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Author Topic: Pseudopod 448: Laal Aandhi  (Read 2901 times)


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on: July 24, 2015, 05:13:26 PM
Pseudopod 448: Laal Aandhi

by Usman T. Malik

“Laal Aandhi” first appeared in the shared world anthology TRUTH OR DARE, edited by Max Booth III, from Perpetual Motion Machine Publishing. “Growing up in Pakistan, I heard stories of ‘missing people’ often showing up in gunny sacks. A friend of mine from Karachi told me how he once stumbled upon a gunny sack with a dead boy inside. I suppose this story stems from his experience and my fears.”

USMAN T. MALIK is a Pakistani vagrant camped in Florida. He reads Sufi poetry, likes long walks, and occasionally strums naats on the guitar. His work has been nominated for the Nebula award, and is forthcoming in the Best Science Fiction and Fantasy of the Year, Year’s Best Weird Fiction,, and other venues. He is a graduate of Clarion West. His website is HERE.

Your narrator – Kaushik Narasimhan – is a management consultant by day, unpublished struggling writer by night. He tweets at @kazarelth.

“Saleem, Wasif, Ali Malik, and I. Always the four of us banded together against the uncertainties of a city running on trepidation. In this season of yoking and yearning, of bereavement and besetment, we started doing the thing we did, for with fear and death and sulfur in the air who would stop us? Who would point and say, Watch it, children, you must survive your age. Must get through one hell to enter another.

‘85 was the year of army generals and feudal lords touring their fiefdoms grandly while the populace died thrashing in gutters from starvation and heat and Hadood Law amputations. Of VIP villas and ruined shanties, bright-tiled facades and haunted houses, ‘police encounters’ and prison suicides, and insurgent bomb attacks.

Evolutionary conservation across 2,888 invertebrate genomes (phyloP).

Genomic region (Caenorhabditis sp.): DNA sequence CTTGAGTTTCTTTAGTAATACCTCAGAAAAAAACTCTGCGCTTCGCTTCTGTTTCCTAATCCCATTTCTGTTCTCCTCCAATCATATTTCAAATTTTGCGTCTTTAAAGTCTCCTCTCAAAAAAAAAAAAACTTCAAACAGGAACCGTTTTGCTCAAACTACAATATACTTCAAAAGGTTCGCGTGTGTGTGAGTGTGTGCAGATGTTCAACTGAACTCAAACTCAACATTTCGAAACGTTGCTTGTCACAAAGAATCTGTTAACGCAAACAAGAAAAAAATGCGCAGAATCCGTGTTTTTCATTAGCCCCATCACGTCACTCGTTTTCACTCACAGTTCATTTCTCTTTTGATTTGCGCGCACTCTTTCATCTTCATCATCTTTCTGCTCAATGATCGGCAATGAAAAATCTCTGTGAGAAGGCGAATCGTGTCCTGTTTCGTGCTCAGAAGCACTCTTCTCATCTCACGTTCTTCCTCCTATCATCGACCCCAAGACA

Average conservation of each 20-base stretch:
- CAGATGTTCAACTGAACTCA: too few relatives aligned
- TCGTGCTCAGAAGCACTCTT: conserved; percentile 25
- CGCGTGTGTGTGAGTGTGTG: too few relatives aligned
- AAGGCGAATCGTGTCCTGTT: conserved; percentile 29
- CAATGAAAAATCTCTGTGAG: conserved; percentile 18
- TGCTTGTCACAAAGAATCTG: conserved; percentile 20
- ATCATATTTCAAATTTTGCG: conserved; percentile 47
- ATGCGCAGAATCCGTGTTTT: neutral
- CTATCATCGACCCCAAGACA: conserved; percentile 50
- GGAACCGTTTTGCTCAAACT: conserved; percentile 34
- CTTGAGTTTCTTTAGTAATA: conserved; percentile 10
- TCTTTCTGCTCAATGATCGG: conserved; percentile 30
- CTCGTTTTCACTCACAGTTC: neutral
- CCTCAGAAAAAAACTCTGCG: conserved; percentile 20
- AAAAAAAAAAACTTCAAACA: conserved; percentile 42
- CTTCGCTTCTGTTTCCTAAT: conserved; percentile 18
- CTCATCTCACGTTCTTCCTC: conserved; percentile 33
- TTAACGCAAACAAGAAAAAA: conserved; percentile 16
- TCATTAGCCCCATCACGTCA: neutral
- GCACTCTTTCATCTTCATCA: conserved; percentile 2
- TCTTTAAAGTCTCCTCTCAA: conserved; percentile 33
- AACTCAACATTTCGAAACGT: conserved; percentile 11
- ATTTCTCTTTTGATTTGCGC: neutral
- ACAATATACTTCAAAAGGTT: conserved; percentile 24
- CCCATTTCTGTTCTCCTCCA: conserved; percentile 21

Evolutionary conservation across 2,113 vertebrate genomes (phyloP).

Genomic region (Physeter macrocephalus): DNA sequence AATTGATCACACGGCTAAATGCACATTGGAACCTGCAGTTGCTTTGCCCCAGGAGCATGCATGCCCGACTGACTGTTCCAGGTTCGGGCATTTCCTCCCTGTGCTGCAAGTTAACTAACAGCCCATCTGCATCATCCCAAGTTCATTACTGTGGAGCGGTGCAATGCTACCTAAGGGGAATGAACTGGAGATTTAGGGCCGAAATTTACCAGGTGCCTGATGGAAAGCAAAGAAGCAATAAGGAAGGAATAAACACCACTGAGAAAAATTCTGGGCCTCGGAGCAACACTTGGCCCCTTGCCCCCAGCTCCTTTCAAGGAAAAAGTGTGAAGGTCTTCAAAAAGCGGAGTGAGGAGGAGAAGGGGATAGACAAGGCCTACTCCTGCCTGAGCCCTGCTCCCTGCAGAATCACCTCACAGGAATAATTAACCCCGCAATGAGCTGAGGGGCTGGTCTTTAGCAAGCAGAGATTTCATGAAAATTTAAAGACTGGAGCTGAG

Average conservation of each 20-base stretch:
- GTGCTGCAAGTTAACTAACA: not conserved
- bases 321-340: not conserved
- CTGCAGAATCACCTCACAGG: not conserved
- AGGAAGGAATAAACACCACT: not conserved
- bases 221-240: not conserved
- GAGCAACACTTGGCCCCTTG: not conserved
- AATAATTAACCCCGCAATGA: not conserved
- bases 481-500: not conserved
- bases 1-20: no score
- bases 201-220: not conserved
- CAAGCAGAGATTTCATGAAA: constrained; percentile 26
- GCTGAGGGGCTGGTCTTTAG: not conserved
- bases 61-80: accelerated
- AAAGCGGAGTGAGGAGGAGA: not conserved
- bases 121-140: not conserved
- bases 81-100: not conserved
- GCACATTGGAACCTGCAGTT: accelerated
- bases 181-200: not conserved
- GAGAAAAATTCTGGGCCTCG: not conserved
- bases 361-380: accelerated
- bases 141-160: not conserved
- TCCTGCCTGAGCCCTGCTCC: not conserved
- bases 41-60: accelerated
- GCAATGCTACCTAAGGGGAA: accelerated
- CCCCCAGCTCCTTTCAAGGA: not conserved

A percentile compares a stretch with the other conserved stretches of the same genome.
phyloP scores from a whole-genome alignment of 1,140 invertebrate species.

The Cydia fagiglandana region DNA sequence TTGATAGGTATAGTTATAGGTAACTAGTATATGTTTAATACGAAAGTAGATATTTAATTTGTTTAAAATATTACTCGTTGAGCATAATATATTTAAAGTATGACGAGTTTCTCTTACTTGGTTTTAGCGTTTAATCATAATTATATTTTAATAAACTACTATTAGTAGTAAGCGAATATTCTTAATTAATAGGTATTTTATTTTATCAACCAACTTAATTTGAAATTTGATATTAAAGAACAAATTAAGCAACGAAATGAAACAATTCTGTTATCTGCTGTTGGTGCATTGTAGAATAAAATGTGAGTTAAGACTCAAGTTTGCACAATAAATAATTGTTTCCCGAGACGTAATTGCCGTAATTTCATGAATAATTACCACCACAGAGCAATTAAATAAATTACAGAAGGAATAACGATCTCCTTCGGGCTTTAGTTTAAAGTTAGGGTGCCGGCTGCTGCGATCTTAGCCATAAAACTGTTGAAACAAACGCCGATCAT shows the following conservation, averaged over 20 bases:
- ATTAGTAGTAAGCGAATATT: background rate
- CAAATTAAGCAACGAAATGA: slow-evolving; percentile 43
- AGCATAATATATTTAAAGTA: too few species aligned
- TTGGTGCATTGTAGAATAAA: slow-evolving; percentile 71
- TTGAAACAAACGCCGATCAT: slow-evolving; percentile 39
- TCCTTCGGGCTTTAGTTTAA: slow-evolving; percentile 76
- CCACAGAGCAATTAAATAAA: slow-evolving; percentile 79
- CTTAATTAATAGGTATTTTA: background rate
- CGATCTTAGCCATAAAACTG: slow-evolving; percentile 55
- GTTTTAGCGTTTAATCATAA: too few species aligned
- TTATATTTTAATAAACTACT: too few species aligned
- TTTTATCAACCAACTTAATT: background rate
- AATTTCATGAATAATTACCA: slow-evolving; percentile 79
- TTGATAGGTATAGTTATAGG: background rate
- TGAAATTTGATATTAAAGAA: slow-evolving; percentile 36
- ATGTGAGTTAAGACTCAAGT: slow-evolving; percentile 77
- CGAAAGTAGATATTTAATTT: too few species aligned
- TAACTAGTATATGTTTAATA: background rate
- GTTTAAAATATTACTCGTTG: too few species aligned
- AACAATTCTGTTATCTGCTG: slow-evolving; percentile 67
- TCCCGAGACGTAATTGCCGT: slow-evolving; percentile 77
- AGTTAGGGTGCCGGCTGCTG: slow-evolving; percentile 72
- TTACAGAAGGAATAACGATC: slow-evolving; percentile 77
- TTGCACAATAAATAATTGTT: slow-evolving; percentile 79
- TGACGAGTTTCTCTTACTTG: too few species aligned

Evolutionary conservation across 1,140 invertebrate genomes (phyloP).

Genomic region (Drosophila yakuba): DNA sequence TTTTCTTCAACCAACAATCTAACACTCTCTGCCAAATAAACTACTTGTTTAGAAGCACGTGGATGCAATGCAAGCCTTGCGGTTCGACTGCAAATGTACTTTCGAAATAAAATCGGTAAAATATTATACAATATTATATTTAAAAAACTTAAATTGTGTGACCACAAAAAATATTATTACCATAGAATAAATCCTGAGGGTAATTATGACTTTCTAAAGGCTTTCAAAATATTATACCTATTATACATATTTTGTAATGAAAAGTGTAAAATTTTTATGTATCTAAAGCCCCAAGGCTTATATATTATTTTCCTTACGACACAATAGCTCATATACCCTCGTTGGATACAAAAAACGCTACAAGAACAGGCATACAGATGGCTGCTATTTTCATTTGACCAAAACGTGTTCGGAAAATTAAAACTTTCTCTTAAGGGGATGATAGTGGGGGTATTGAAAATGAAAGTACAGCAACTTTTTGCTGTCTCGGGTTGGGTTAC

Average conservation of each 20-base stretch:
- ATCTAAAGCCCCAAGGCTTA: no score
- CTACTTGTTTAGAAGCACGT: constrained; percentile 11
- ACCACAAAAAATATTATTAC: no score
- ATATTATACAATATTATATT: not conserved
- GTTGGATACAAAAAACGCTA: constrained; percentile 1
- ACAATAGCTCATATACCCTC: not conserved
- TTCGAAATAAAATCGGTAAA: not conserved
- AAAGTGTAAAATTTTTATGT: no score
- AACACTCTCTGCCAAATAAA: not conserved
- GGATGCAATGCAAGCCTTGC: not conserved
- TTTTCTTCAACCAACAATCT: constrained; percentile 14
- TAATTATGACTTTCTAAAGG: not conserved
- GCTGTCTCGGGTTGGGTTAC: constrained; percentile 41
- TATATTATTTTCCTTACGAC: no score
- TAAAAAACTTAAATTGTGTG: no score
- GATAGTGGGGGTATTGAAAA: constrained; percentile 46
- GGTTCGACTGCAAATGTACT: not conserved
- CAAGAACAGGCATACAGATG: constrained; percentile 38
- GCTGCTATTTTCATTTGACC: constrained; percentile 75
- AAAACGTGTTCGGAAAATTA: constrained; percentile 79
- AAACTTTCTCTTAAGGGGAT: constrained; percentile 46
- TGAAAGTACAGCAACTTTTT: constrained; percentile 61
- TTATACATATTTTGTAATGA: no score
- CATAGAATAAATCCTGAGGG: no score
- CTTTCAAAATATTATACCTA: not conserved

Most of all, though, it was the summer we went to Bad Bricks during a laal andhi.”

Listen to this week's Pseudopod.

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Reply #1 on: July 27, 2015, 01:27:42 AM
This story was the first time in a long time that I had a physical reaction to a story. Most of the time I listen and am mentally present, realising this should be tense or that part is frightening. But in the basement my pulse quickened,  my breath rate increased, and I got the over all feeling of "...dear God what is that thing..." well done. I loved it.


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Reply #2 on: July 27, 2015, 04:30:50 PM
Creepy, moody, effective.  I had never heard of the bodies showing up gunny sacks but with or without that knowledge that is a freaky image--the squirming sack dripping blood.


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Reply #3 on: July 27, 2015, 07:08:14 PM